Lego planning massive layoffs

LEGO plans cutting its Ninja’s

LEGO – the legendary Danish toymaker – has announced plans to lay off 8 percent of its staff and revamp its business after reporting its first fall in sales in more than a decade on Tuesday. Lego said it would cut approximately 1,400 positions – including up to 600 at its headquarter in Billund, Denmark – the majority of them before the end of 2017. The company currently employs 18,200 people.

LEGO has two of its five regional headquarters located in Asia – one in Shanghai, China and one in Singapore. The Singapore office opened in 2015 with an initial staff of 200 employees.

At the end of 2016, the first Lego factory in Asia went into operation in Jiaxing, China, 120 km south of Shanghai. This factory covers an area of 165,000 square meters and employs nearly 1200 workers.

LEGO opened it is the first Legoland in Asia on 15 September 2012 in Johor, Malaysia. On 1 April 2017, the second Legoland opened in Nagoya, Japan. Here, a second stage was planned to be completed in 2021.

What prompts the groups top management to “press the reset button” is the decline in revenue growth. LEGO’s global revenue growth slowed from 25 percent in 2015 to six percent.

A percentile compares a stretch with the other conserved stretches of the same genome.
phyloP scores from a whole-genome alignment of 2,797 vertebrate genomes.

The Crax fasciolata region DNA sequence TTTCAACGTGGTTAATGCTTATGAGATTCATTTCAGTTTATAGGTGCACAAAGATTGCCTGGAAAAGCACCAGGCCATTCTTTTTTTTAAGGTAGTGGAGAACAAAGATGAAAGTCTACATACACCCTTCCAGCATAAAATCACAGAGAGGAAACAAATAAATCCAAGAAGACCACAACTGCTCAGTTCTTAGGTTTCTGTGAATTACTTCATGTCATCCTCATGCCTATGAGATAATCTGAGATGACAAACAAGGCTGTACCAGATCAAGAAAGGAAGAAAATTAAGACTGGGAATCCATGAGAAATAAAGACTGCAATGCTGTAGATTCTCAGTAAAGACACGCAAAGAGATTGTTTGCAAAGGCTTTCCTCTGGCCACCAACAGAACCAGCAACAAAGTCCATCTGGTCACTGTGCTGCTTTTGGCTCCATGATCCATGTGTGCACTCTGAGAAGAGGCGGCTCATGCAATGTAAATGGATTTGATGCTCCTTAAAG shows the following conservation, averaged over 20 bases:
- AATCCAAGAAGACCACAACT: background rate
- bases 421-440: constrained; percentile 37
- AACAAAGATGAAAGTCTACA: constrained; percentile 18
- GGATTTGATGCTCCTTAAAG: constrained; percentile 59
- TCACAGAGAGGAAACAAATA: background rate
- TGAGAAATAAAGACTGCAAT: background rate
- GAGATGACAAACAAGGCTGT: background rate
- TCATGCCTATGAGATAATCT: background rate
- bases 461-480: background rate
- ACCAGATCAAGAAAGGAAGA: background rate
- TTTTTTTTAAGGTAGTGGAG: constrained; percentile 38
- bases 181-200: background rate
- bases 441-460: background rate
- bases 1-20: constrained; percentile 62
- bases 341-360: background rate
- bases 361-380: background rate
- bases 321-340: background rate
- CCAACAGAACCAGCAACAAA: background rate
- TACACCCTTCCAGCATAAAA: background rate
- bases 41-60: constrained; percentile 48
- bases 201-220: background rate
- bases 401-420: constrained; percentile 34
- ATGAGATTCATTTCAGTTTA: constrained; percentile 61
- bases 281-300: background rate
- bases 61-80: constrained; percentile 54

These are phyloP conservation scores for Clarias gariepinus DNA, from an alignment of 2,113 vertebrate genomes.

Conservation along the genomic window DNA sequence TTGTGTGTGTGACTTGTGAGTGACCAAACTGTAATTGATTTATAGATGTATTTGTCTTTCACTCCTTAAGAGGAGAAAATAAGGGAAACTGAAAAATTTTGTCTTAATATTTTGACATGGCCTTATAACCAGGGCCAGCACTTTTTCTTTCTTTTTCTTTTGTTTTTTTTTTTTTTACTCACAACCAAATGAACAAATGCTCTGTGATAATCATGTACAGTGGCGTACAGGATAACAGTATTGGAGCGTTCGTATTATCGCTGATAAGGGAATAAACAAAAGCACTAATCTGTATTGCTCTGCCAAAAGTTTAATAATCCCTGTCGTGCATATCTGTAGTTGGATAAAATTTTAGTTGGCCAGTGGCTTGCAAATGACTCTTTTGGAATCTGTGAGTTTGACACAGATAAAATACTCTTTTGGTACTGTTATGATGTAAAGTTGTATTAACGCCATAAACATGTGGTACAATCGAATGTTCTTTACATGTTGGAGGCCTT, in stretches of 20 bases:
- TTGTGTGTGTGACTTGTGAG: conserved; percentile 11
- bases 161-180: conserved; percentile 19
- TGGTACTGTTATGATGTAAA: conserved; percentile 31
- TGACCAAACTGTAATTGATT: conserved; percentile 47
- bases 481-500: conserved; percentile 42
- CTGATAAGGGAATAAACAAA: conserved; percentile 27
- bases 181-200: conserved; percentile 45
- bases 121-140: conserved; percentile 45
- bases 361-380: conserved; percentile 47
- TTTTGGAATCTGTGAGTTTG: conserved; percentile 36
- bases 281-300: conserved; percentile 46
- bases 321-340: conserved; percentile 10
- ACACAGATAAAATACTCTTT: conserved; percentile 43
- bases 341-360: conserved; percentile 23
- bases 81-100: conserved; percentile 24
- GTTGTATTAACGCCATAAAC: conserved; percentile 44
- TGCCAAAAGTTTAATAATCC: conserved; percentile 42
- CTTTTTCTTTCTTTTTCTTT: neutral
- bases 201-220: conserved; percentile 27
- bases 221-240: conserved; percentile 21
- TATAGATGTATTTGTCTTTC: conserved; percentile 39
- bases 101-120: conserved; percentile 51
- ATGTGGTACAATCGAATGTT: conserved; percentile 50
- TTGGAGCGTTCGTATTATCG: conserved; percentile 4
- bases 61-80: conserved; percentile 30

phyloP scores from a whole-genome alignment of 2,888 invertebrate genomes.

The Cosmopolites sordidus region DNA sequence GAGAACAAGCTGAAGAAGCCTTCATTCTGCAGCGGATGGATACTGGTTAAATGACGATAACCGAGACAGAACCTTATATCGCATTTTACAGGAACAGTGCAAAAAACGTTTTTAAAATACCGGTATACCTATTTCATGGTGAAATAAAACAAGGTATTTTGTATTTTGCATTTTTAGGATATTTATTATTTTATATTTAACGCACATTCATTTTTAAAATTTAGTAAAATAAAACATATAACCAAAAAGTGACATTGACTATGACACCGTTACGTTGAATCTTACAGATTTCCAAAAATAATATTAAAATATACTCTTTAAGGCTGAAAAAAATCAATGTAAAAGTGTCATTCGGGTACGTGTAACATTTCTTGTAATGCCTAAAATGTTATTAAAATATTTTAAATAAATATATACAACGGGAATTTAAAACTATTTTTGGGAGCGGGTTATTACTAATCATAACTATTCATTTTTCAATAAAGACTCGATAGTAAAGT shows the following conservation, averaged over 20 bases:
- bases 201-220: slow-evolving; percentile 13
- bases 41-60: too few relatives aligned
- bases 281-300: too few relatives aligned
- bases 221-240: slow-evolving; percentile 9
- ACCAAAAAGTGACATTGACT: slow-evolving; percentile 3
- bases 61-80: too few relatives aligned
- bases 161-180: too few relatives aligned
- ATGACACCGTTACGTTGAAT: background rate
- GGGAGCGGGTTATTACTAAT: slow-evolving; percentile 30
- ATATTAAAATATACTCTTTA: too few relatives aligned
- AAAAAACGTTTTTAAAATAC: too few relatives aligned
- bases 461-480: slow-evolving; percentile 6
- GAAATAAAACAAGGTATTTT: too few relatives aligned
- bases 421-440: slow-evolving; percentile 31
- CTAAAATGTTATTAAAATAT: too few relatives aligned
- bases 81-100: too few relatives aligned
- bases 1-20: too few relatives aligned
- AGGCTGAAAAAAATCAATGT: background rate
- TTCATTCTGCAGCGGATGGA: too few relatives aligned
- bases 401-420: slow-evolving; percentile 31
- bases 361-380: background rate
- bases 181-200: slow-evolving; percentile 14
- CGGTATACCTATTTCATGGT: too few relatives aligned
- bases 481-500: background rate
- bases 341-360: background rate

Paradoxically, the revenue is still huge. Global Sales between January and June stood at 14.9 billion Danish crowns ($2.38 billion), topping My Little Pony producer Hasbro Inc’s sales of $1.82 billion and Barbie doll maker Mattel Inc’s $1.71 billion.

“We have pressed the reset-button for the entire group,” executive chairman Jorgen Vig Knudstorp said, acknowledging the business had grown too complicated.

“We have now realized that we have built an increasingly complex organisation to a degree that makes it difficult for us to realise our growth potential,” he added.

“We’ve been through a decade of very high growth and during those years we have invested a great deal,” Knudstorp said, noting that the company added more than 7,000 new positions between 2012 and 2016.

“What we have unfortunately recently seen is that despite the continued high level of investment, these have not materialised into a good harvest.”

 

 

 

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